We also tell stories about ourselves in order to understand who we are and what we want to be. Sometimes the stories we tell about ourselves can be harmful: someone might tell herself, “I’m not good enough,” so often that she can’t get passed her insecurity, and she needs to learn to tell herself a different story. We can tell ourselves encouraging stories, like when someone tells himself, “You are doing enough, so stop comparing yourself to others.” We tell ourselves the story of who we want to be, of our goals and hopes for the future, and these stories give us encouragement and help us make decisions.

Of course we also hear stories about who we are and who we should be from other people and from the culture we live in. Through TV shows, advertisements, songs, and newspaper articles, we constantly receive messages about what a good human should be like. Women hear about exactly how we should be beautiful; men hear about how they should be strong. We all hear that we should be perfectly kind and successful in our work but also spend a lot of time with our families and also be rich and of course be happy all the time. Sometimes it feels like we’re hearing: you need to be all things to all people, and you need to enjoy doing it.

Then we come to worship today, Ash Wednesday, and we hear a different story. We hear the story God tells about us.

First, we hear that we are limited. We hear that we are imperfect, sinful. We hear that we are mortal: our bodies will get weak; we will die.

Does gathering to hear those stories come as kind of a relief to anyone else?

Here is a sacred place where we can lay down all the pressure that is put on us to be perfect. Here is a sacred place where we can lay down our pretenses and our strivings and our performing, a sacred place where we can admit for a moment how we feel sometimes: not good enough. Not able to be perfect. Worn out sometimes, selfish sometimes, hypocritical sometimes.

Here is a sacred place where we can acknowledge our fear of dying, of losing those we love; a sacred place where we can acknowledge our frustration with the frailty of our bodies, our grief for those who have died or whose bodies are hurting or minds are fading.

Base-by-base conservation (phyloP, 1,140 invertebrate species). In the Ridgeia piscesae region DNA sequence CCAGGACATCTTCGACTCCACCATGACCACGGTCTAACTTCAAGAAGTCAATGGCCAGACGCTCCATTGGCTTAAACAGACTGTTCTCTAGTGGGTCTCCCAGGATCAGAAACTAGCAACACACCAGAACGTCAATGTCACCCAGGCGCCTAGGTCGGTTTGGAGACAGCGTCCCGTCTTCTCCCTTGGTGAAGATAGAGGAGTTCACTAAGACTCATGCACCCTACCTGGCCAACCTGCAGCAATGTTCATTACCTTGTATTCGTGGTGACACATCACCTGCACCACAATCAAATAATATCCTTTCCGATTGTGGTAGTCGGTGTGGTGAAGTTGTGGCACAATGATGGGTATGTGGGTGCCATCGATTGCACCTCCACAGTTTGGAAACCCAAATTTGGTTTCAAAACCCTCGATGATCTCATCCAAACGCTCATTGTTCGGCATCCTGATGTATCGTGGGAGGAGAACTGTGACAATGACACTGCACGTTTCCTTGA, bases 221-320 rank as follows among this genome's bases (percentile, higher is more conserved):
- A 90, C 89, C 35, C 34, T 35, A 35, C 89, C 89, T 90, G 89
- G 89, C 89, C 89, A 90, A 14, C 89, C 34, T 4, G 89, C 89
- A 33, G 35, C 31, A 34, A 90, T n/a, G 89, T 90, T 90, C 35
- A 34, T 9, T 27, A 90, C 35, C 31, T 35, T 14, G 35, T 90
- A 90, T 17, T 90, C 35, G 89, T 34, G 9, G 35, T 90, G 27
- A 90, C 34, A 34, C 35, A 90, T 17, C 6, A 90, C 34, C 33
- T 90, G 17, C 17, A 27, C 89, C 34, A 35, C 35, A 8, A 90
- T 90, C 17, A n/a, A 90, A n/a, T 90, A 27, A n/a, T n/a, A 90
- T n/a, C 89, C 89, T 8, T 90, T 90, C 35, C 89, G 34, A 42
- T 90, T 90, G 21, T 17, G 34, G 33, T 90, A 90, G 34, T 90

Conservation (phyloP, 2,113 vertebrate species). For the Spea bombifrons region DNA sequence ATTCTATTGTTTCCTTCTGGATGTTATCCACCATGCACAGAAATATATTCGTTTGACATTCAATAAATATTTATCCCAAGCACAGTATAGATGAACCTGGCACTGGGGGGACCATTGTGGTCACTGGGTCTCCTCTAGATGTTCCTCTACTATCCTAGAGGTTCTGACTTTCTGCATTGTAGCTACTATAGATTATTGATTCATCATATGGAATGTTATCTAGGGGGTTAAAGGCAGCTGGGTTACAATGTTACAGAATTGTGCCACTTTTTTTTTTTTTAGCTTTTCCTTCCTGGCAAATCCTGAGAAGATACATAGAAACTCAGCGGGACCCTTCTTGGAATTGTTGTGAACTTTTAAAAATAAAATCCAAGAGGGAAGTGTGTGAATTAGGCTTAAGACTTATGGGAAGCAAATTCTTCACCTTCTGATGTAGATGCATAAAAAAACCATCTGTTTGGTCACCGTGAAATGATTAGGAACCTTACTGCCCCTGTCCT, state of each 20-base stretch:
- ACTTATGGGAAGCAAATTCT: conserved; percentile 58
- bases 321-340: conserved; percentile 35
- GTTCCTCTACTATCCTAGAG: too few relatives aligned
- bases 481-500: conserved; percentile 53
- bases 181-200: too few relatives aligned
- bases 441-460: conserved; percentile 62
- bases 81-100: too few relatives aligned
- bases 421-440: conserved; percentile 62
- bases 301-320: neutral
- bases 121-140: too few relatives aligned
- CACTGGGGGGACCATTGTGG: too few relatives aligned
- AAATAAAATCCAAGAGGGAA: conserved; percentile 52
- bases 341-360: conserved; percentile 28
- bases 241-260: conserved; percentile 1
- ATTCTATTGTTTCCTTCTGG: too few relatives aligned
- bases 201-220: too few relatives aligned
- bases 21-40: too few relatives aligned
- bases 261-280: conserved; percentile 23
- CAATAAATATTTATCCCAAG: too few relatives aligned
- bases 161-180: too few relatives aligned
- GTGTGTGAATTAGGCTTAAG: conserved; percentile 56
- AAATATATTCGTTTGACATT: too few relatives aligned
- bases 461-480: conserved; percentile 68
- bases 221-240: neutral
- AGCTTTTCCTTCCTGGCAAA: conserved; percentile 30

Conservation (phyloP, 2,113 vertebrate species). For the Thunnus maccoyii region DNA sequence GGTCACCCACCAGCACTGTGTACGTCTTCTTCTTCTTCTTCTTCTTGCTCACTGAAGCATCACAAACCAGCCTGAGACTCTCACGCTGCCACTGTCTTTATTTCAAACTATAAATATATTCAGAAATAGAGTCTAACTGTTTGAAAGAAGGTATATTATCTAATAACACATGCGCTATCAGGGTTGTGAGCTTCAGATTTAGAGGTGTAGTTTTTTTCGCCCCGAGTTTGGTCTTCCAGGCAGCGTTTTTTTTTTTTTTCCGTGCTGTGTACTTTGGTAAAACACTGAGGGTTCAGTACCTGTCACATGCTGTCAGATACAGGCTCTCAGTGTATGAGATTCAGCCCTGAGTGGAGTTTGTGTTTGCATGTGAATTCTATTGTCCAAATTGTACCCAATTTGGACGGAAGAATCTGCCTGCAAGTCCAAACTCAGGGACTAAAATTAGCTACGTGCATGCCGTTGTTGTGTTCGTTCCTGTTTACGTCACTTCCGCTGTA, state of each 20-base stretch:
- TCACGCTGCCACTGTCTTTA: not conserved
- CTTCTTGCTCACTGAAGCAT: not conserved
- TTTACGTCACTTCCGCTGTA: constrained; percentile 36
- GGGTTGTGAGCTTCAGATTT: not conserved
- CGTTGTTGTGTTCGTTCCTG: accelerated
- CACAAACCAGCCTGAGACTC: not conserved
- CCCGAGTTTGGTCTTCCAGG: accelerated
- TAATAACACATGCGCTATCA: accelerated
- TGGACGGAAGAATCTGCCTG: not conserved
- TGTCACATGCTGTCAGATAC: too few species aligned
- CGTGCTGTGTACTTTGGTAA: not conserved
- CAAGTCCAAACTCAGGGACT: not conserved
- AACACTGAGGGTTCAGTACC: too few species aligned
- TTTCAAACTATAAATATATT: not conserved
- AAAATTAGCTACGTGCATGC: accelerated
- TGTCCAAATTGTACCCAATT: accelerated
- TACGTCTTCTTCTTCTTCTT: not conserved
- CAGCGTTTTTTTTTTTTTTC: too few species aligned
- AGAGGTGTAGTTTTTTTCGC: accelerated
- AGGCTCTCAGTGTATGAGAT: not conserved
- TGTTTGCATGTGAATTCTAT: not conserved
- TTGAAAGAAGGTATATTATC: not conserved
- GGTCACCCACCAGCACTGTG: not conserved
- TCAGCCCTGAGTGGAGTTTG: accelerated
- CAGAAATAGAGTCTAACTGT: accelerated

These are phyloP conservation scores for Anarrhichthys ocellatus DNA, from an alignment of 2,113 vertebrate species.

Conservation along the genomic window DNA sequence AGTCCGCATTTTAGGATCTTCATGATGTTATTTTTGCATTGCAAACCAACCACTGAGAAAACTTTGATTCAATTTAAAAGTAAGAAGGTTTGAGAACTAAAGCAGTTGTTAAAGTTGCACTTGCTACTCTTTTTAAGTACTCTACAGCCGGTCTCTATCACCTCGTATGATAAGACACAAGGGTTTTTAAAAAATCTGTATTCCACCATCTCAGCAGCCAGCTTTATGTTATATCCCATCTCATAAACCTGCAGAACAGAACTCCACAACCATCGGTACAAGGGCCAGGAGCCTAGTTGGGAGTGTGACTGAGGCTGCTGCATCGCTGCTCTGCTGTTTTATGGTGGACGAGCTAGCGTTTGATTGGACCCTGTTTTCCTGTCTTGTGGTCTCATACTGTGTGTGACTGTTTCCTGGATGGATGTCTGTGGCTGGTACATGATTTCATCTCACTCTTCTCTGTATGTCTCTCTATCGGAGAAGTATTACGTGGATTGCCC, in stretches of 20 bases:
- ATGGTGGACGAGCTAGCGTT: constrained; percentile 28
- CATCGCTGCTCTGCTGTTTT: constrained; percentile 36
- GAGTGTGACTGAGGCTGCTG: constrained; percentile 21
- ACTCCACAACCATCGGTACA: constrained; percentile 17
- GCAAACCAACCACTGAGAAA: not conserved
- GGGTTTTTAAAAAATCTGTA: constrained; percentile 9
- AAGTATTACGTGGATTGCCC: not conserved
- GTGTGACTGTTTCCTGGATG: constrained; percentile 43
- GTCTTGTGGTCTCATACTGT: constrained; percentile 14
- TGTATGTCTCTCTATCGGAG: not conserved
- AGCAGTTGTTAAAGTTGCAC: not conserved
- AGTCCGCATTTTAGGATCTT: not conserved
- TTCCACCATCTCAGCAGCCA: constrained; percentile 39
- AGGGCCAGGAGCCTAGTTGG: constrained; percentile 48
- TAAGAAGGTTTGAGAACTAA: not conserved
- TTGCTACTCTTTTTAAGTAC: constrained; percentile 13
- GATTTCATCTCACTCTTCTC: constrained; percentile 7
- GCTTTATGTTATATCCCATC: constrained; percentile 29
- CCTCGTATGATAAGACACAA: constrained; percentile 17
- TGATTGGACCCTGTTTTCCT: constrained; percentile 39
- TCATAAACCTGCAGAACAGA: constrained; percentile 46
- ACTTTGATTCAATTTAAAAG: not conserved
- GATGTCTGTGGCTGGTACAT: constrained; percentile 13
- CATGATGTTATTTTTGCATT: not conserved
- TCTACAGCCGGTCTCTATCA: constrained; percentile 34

Most of us hide away all that vulnerability most of the time: because it’s not polite conversation, or because it’s painful to talk about. But today we gather to be marked with a reminder of it all: “Remember that you are dust, and to dust you will return.”

For this moment we can admit together all our weakness and vulnerability, and it is good, it is true, it is honest.

But to stop the story there would not only be a recipe for a very depressing day: it would be wrong. Our sin and our frailty are only the first part of the story God tells about us. The story we will act out in the ritual of being marked with a cross of ashes will continue as we gather around the table for Holy Communion.

Today we hear not only that we are mortals and sinners but also that we are beloved, forgiven, sainted children of God. God sees us exactly as we are — sees us even more clearly than we see ourselves — and God chooses us exactly as we are. Jesus Christ came for us exactly as we are. God welcomes us into God’s kingdom exactly as we are.

First we hear, “Remember that you are dust, and to dust you will return.” And then we hear, “The body of Christ, given for you.” / “The blood of Christ, shed for you.”

On Ash Wednesday we hear the story of who God says we are. We hear that we are vulnerable and sinful. Then we hear that God loves us as we are. And, finally, we hear that God does not leave us as we are.